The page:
I believe the NFL has a mental health crisis. I believe the NFL is highly represented versus the general population by people who suffer with Borderline Personality Disorder or BPD. According to Psychology Today, men are often misdiagnosed because “BPD typically manifests itself in different ways in men than it does in women.”
Men who suffer from BPD often show signs of aggression, impulse control, jealousy, insecurity, sexual misconduct, controlling behavior, and substance abuse. This disorder, ironically, is often a product of abuse, and does not make for an easy life. Many men who suffer from this issue are not diagnosed until it’s too late.
Ex Wide Receiver Brandon Marshall should be considered a hero for coming out, admitting, and publicly dealing with the effects of BPD. When he was a young man, he struggled with violence against police, lovers, and strangers. He’s come out publicly to address this issue in an NFL culture where weakness is death.
But why do I believe the NFL is overrepresented? Because the game itself encourages the behaviors that BPD will often elicit: violence, aggression, etc. It stands to reason that a man who is more violent by nature, often as a result of trauma himself, will be more effective in a violent sport. I think the NFL has a crisis of mental health on its hands, and it’s not doing enough to help and address these issues.
I am not saying Antonio Brown did what his former trainer accused him of. Nor am I saying that Brown suffers from a mental illness like BPD. But there are difficult issues that the NFL and society at large must contend with, and there aren’t many easy answers.
I’m not sure what the NFL should do. I do find Brown’s alleged messages to Britney Taylor disturbing:
These are the emails Antonio Brown allegedly sent to his accuser in the rape court. pic.twitter.com/hGHEbiY8F6— Nick Underhill (@nick_underhill) September 11, 2019
But disturbing is not evidence of guilt. Remember that in a civil suit, the burden of proof is on the preponderance of evidence, not guilty beyond a reasonable doubt like in criminal courts. So, essentially, if 50.1% of jurors believe what Ms. Taylor is alleging most likely happened, she will be awarded damages.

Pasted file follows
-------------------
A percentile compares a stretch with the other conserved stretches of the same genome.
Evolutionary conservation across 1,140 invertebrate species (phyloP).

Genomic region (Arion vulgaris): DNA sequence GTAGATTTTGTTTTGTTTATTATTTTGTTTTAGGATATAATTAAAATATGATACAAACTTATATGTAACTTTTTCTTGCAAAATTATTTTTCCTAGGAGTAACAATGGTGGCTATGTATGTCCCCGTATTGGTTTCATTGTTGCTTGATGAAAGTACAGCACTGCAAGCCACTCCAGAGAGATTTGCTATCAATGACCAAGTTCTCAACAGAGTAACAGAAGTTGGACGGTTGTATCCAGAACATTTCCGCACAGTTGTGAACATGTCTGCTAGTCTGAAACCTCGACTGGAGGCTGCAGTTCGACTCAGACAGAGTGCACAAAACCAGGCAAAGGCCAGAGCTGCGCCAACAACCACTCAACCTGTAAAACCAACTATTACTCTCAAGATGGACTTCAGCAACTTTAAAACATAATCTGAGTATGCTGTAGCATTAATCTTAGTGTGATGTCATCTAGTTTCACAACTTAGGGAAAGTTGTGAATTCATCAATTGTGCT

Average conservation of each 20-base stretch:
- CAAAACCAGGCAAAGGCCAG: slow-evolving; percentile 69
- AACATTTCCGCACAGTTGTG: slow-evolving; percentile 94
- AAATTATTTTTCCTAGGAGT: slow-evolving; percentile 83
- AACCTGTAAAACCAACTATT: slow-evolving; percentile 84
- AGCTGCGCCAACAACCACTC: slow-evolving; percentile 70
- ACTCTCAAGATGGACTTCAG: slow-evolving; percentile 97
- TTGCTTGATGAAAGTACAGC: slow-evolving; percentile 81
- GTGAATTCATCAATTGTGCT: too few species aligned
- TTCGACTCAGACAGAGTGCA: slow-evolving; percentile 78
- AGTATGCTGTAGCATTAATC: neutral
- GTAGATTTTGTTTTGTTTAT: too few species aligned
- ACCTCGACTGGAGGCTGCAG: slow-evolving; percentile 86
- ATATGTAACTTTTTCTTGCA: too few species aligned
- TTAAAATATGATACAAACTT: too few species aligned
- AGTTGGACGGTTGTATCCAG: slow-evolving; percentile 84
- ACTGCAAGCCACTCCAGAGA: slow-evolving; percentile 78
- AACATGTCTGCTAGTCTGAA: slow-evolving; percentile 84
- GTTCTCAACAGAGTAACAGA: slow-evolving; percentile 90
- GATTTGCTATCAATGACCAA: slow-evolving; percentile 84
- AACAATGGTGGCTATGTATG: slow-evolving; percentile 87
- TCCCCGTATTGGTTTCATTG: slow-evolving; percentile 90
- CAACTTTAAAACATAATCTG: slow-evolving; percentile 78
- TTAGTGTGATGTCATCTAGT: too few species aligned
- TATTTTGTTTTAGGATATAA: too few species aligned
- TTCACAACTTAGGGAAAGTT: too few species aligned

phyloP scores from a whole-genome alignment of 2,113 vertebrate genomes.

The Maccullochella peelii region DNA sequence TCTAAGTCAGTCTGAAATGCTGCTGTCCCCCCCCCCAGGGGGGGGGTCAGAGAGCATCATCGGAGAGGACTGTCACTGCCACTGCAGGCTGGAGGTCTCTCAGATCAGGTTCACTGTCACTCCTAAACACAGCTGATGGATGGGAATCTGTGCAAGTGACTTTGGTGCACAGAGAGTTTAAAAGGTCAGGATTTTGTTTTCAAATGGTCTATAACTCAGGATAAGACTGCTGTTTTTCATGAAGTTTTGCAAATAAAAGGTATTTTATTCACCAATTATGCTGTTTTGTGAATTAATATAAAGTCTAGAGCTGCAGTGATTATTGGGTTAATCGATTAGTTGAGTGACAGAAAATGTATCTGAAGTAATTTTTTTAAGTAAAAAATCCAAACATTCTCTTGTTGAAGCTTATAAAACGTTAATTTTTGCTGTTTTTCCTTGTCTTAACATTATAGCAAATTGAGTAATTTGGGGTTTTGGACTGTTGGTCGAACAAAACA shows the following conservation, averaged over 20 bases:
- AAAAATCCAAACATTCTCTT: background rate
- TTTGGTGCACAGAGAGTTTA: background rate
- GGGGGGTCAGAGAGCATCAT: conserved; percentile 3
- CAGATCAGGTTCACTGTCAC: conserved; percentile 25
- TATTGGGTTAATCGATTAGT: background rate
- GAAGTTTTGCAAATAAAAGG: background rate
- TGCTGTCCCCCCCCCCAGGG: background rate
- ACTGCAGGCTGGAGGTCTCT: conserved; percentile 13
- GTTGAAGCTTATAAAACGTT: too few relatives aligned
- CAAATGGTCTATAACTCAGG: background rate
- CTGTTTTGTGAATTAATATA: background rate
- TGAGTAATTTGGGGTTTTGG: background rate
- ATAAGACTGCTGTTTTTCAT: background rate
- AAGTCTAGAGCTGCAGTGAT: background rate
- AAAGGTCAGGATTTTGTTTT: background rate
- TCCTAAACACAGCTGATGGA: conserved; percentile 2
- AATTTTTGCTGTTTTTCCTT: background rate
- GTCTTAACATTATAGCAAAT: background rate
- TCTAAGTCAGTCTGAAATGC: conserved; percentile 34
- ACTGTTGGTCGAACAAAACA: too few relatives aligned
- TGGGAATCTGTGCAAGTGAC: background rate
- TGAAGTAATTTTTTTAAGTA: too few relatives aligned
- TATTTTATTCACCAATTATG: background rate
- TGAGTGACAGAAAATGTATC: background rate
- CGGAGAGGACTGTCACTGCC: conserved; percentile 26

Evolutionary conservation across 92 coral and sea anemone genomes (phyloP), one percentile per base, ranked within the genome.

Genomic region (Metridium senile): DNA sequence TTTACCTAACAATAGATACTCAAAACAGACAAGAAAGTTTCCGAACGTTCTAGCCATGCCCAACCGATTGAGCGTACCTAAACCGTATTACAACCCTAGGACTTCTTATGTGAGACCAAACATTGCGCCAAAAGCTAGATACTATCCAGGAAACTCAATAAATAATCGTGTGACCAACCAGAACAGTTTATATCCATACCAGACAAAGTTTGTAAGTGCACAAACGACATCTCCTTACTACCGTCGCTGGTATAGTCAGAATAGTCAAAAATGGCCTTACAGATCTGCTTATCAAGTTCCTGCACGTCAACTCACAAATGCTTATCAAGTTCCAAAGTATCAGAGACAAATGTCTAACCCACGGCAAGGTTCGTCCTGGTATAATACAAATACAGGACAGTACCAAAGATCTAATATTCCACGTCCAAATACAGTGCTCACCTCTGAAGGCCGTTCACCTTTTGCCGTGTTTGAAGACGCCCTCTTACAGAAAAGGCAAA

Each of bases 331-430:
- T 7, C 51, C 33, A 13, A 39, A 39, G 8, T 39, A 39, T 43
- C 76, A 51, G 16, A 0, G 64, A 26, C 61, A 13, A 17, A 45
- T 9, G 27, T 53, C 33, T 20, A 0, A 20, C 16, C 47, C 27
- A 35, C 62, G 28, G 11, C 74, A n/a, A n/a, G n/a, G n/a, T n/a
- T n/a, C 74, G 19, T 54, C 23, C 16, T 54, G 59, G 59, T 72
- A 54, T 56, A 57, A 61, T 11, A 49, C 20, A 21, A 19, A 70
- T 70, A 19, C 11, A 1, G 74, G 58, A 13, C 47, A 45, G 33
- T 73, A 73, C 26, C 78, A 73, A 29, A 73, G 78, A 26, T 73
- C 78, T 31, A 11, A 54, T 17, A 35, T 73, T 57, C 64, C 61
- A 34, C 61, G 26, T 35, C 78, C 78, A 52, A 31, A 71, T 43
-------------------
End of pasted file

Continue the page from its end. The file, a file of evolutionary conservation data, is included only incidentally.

In criminal court, the burden of proof, in a situation where proof itself is difficult, can be overwhelming and feel impossible to the victim, which could be why she is pursuing damages in civil court.
So, What do we do?
I don’t know. I don’t know except that we need to make it easier in this country to address mental health issues and trauma without the stigma of shame. More resources need to be offered to people, and the NFL, as a multi-billion dollar industry is a disturbing microcosm of the shame and stigma associated with what many people see as “weakness.”
Should AB be suspended? Should the Patriots cut him? I don’t know. Is this woman telling the truth? I don’t know. Honestly, the issue is far more reaching than that. Until the weakest and most hurt in our country are greeted with open arm and tenderness instead of ostracization and shame, we will never begin to solve these issues.
Even now, even in our “enlightened times,” so many are silent. And I don’t blame them.
To me, it starts by being good family members, lovers, friends, and neighbors. It starts by influencing and being vulnerable to the circle of influence you have instead of thinking on a national or global scale.
The situation with Antonio Brown went from ridiculous to something we need to take seriously. There are no easy solutions, and there are no easy answers, as we don’t know what happened, and, perhaps, we never will. I hope Roger Goodell and the NFL owners will take this moment and opportunity to do more work in addressing these issues at the scale they can control as opposed to simply reacting when money is lost.
I believe we’re doing pretty well in this country, and I, for one, am thankful for the privileges I’ve been given, but there’s much more work to do, and it starts with kindness.